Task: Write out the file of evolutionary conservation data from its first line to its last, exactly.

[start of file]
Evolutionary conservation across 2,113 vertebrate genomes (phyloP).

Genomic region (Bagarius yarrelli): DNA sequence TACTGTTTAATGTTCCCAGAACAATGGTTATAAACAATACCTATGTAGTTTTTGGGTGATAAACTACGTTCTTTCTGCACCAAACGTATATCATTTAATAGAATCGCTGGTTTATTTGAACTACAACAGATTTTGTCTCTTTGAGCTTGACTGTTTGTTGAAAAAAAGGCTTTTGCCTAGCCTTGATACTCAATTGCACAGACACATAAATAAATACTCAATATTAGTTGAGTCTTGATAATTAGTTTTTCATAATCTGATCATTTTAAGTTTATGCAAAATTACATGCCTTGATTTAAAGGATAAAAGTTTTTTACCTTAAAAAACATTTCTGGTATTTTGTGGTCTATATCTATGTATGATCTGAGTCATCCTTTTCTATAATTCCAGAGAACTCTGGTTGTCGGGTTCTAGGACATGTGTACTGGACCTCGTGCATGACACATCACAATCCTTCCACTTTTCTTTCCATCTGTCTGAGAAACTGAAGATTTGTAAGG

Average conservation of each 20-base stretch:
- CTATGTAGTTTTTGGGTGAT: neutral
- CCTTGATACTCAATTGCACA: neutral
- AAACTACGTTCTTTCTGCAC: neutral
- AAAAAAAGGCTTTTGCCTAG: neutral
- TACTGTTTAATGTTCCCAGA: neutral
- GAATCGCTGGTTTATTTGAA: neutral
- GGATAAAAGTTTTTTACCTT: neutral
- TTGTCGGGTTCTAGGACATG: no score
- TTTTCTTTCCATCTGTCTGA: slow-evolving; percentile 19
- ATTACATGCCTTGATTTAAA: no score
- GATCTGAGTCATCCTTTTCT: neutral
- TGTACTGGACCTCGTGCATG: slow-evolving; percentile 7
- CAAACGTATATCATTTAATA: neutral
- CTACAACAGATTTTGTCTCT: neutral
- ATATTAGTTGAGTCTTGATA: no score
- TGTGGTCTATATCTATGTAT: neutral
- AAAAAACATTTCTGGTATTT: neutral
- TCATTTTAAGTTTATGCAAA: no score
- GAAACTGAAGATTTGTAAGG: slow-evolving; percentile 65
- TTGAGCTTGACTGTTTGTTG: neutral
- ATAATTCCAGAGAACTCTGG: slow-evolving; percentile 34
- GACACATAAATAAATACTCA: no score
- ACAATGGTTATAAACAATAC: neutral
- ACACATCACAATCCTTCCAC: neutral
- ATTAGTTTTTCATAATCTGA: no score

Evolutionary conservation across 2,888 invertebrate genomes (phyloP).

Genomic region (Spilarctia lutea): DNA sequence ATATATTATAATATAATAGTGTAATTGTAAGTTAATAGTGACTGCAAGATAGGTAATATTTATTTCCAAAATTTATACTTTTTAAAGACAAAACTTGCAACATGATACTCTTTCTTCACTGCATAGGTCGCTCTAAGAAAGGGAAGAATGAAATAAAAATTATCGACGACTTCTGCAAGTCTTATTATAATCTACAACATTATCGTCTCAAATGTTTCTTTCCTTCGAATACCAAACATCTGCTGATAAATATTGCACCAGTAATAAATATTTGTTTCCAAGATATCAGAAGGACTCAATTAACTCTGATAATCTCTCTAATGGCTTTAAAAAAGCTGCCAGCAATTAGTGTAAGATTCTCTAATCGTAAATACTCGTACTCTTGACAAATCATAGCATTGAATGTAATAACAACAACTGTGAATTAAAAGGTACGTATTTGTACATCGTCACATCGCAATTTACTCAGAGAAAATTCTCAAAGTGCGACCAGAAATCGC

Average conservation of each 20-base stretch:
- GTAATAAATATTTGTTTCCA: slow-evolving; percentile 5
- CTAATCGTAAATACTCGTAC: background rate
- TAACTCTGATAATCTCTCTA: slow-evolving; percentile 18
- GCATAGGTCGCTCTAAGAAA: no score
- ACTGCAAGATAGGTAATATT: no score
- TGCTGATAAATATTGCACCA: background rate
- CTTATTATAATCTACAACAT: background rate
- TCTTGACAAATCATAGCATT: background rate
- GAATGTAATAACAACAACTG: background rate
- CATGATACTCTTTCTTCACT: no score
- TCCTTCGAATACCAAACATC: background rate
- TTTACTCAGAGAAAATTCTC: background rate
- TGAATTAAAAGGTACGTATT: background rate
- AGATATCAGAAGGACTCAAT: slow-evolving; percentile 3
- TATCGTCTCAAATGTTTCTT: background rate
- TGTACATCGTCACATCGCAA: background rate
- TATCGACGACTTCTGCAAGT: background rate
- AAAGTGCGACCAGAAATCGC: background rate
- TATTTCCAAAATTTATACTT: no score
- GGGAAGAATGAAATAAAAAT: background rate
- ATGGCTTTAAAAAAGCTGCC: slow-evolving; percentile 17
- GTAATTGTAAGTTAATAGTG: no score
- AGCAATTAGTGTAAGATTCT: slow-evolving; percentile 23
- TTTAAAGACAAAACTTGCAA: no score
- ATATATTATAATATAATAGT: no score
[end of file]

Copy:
Evolutionary conservation across 2,113 vertebrate genomes (phyloP).

Genomic region (Bagarius yarrelli): DNA sequence TACTGTTTAATGTTCCCAGAACAATGGTTATAAACAATACCTATGTAGTTTTTGGGTGATAAACTACGTTCTTTCTGCACCAAACGTATATCATTTAATAGAATCGCTGGTTTATTTGAACTACAACAGATTTTGTCTCTTTGAGCTTGACTGTTTGTTGAAAAAAAGGCTTTTGCCTAGCCTTGATACTCAATTGCACAGACACATAAATAAATACTCAATATTAGTTGAGTCTTGATAATTAGTTTTTCATAATCTGATCATTTTAAGTTTATGCAAAATTACATGCCTTGATTTAAAGGATAAAAGTTTTTTACCTTAAAAAACATTTCTGGTATTTTGTGGTCTATATCTATGTATGATCTGAGTCATCCTTTTCTATAATTCCAGAGAACTCTGGTTGTCGGGTTCTAGGACATGTGTACTGGACCTCGTGCATGACACATCACAATCCTTCCACTTTTCTTTCCATCTGTCTGAGAAACTGAAGATTTGTAAGG

Average conservation of each 20-base stretch:
- CTATGTAGTTTTTGGGTGAT: neutral
- CCTTGATACTCAATTGCACA: neutral
- AAACTACGTTCTTTCTGCAC: neutral
- AAAAAAAGGCTTTTGCCTAG: neutral
- TACTGTTTAATGTTCCCAGA: neutral
- GAATCGCTGGTTTATTTGAA: neutral
- GGATAAAAGTTTTTTACCTT: neutral
- TTGTCGGGTTCTAGGACATG: no score
- TTTTCTTTCCATCTGTCTGA: slow-evolving; percentile 19
- ATTACATGCCTTGATTTAAA: no score
- GATCTGAGTCATCCTTTTCT: neutral
- TGTACTGGACCTCGTGCATG: slow-evolving; percentile 7
- CAAACGTATATCATTTAATA: neutral
- CTACAACAGATTTTGTCTCT: neutral
- ATATTAGTTGAGTCTTGATA: no score
- TGTGGTCTATATCTATGTAT: neutral
- AAAAAACATTTCTGGTATTT: neutral
- TCATTTTAAGTTTATGCAAA: no score
- GAAACTGAAGATTTGTAAGG: slow-evolving; percentile 65
- TTGAGCTTGACTGTTTGTTG: neutral
- ATAATTCCAGAGAACTCTGG: slow-evolving; percentile 34
- GACACATAAATAAATACTCA: no score
- ACAATGGTTATAAACAATAC: neutral
- ACACATCACAATCCTTCCAC: neutral
- ATTAGTTTTTCATAATCTGA: no score

Evolutionary conservation across 2,888 invertebrate genomes (phyloP).

Genomic region (Spilarctia lutea): DNA sequence ATATATTATAATATAATAGTGTAATTGTAAGTTAATAGTGACTGCAAGATAGGTAATATTTATTTCCAAAATTTATACTTTTTAAAGACAAAACTTGCAACATGATACTCTTTCTTCACTGCATAGGTCGCTCTAAGAAAGGGAAGAATGAAATAAAAATTATCGACGACTTCTGCAAGTCTTATTATAATCTACAACATTATCGTCTCAAATGTTTCTTTCCTTCGAATACCAAACATCTGCTGATAAATATTGCACCAGTAATAAATATTTGTTTCCAAGATATCAGAAGGACTCAATTAACTCTGATAATCTCTCTAATGGCTTTAAAAAAGCTGCCAGCAATTAGTGTAAGATTCTCTAATCGTAAATACTCGTACTCTTGACAAATCATAGCATTGAATGTAATAACAACAACTGTGAATTAAAAGGTACGTATTTGTACATCGTCACATCGCAATTTACTCAGAGAAAATTCTCAAAGTGCGACCAGAAATCGC

Average conservation of each 20-base stretch:
- GTAATAAATATTTGTTTCCA: slow-evolving; percentile 5
- CTAATCGTAAATACTCGTAC: background rate
- TAACTCTGATAATCTCTCTA: slow-evolving; percentile 18
- GCATAGGTCGCTCTAAGAAA: no score
- ACTGCAAGATAGGTAATATT: no score
- TGCTGATAAATATTGCACCA: background rate
- CTTATTATAATCTACAACAT: background rate
- TCTTGACAAATCATAGCATT: background rate
- GAATGTAATAACAACAACTG: background rate
- CATGATACTCTTTCTTCACT: no score
- TCCTTCGAATACCAAACATC: background rate
- TTTACTCAGAGAAAATTCTC: background rate
- TGAATTAAAAGGTACGTATT: background rate
- AGATATCAGAAGGACTCAAT: slow-evolving; percentile 3
- TATCGTCTCAAATGTTTCTT: background rate
- TGTACATCGTCACATCGCAA: background rate
- TATCGACGACTTCTGCAAGT: background rate
- AAAGTGCGACCAGAAATCGC: background rate
- TATTTCCAAAATTTATACTT: no score
- GGGAAGAATGAAATAAAAAT: background rate
- ATGGCTTTAAAAAAGCTGCC: slow-evolving; percentile 17
- GTAATTGTAAGTTAATAGTG: no score
- AGCAATTAGTGTAAGATTCT: slow-evolving; percentile 23
- TTTAAAGACAAAACTTGCAA: no score
- ATATATTATAATATAATAGT: no score